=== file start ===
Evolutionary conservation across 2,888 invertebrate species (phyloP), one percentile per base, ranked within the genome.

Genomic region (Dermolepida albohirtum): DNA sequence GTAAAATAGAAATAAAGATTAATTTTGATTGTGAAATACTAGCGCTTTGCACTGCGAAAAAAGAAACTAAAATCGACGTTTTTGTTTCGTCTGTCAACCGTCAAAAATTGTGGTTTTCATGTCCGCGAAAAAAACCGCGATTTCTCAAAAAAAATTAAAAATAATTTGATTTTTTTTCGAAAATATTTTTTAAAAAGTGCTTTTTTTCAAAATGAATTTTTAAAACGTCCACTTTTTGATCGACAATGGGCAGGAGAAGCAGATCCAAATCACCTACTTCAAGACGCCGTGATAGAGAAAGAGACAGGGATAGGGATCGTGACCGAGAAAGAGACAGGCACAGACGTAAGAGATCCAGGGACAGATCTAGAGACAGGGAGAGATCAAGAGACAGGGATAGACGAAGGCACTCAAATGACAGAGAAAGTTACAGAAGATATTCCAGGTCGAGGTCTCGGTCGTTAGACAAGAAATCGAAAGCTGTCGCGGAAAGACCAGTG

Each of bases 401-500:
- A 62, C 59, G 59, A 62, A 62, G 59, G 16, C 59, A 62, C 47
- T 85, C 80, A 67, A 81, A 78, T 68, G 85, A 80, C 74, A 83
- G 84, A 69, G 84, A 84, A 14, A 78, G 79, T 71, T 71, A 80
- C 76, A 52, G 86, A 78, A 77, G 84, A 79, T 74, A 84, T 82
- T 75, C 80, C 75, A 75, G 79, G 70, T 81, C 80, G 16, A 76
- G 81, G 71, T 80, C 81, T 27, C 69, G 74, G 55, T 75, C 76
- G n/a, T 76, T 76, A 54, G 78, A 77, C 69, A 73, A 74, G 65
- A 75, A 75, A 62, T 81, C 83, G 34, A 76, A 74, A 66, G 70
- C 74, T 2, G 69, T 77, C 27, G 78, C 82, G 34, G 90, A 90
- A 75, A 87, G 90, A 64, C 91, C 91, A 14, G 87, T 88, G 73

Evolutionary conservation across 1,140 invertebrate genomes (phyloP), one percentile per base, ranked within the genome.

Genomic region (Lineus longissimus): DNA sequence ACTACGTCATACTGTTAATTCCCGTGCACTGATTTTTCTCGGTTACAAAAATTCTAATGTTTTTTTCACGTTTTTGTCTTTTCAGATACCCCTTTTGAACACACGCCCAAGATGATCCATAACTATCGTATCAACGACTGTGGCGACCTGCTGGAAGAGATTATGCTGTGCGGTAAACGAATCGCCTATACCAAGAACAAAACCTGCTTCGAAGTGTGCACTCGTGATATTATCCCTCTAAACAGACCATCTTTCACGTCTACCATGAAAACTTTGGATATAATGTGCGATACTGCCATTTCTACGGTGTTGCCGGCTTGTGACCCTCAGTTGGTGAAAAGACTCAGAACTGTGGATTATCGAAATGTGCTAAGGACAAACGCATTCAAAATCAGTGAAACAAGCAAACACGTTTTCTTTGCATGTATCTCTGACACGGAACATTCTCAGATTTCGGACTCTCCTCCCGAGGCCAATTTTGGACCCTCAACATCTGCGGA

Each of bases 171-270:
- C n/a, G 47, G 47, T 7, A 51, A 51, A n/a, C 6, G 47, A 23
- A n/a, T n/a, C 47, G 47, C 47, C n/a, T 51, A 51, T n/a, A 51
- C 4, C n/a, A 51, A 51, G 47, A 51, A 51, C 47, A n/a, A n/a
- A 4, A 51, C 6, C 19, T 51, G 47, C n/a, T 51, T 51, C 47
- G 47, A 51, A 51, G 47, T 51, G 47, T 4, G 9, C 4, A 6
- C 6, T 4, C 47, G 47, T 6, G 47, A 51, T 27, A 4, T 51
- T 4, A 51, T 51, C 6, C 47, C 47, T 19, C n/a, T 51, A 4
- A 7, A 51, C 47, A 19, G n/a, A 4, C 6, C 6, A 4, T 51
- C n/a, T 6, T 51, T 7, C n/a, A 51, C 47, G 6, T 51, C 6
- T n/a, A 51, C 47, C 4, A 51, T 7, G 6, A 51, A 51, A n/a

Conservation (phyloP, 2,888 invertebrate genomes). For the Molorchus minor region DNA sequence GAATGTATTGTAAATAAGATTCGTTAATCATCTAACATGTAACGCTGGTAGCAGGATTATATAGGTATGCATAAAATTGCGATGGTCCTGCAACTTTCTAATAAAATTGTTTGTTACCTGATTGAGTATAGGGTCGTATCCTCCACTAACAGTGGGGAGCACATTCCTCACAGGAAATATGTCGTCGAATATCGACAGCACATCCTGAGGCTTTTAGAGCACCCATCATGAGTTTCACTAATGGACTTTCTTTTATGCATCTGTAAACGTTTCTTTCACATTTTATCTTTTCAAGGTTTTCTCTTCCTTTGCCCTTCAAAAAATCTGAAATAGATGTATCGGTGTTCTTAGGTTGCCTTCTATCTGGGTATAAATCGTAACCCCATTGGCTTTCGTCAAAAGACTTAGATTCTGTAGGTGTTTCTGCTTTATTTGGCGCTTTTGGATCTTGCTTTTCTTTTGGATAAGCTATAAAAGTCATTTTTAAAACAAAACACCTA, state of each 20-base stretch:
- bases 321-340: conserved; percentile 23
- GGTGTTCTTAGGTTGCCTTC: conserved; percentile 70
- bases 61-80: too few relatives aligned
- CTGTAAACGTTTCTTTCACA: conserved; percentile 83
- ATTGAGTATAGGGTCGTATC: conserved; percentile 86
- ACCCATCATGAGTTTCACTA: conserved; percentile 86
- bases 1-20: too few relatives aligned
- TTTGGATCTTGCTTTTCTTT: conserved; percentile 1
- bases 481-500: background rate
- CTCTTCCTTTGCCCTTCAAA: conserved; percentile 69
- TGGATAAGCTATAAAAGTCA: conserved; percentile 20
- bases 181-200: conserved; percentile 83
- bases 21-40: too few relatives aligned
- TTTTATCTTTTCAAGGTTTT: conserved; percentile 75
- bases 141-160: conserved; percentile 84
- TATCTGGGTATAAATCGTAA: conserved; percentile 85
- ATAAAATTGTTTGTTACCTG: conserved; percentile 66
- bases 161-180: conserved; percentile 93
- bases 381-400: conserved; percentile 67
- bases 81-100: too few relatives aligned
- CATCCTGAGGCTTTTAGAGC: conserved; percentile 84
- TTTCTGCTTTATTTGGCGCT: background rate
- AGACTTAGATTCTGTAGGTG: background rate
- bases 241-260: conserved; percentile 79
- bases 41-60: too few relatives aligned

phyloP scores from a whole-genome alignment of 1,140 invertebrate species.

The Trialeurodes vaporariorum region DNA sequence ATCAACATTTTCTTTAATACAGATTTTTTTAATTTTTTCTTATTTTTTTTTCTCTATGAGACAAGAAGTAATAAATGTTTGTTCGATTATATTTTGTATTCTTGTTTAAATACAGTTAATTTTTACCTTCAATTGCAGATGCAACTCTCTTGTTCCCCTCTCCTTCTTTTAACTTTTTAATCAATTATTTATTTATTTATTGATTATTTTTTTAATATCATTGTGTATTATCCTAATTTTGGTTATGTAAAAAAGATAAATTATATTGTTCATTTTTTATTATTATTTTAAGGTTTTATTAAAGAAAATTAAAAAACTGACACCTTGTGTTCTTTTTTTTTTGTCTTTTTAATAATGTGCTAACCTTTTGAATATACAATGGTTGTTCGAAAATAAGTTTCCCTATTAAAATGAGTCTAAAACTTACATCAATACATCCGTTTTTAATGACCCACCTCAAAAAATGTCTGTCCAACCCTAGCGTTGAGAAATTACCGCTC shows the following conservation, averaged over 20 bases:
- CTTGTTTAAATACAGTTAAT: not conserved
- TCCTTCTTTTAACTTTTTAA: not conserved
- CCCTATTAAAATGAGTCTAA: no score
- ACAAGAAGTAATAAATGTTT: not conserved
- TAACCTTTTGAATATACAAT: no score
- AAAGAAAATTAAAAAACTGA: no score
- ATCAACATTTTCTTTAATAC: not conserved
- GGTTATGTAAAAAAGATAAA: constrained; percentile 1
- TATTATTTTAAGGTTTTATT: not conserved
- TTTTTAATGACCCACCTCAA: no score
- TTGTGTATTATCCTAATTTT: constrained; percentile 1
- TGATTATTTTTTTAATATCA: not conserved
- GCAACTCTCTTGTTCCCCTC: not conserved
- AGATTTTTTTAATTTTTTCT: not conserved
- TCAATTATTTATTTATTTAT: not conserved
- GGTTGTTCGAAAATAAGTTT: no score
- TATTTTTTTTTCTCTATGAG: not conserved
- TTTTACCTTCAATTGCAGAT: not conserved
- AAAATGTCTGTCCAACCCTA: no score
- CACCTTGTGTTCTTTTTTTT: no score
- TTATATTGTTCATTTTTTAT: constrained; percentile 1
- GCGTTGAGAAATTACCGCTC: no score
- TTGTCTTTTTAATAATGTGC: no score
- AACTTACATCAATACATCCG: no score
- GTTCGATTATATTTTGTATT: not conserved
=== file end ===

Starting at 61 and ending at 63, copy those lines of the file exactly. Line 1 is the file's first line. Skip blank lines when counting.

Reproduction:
- ATCAACATTTTCTTTAATAC: not conserved
- GGTTATGTAAAAAAGATAAA: constrained; percentile 1
- TATTATTTTAAGGTTTTATT: not conserved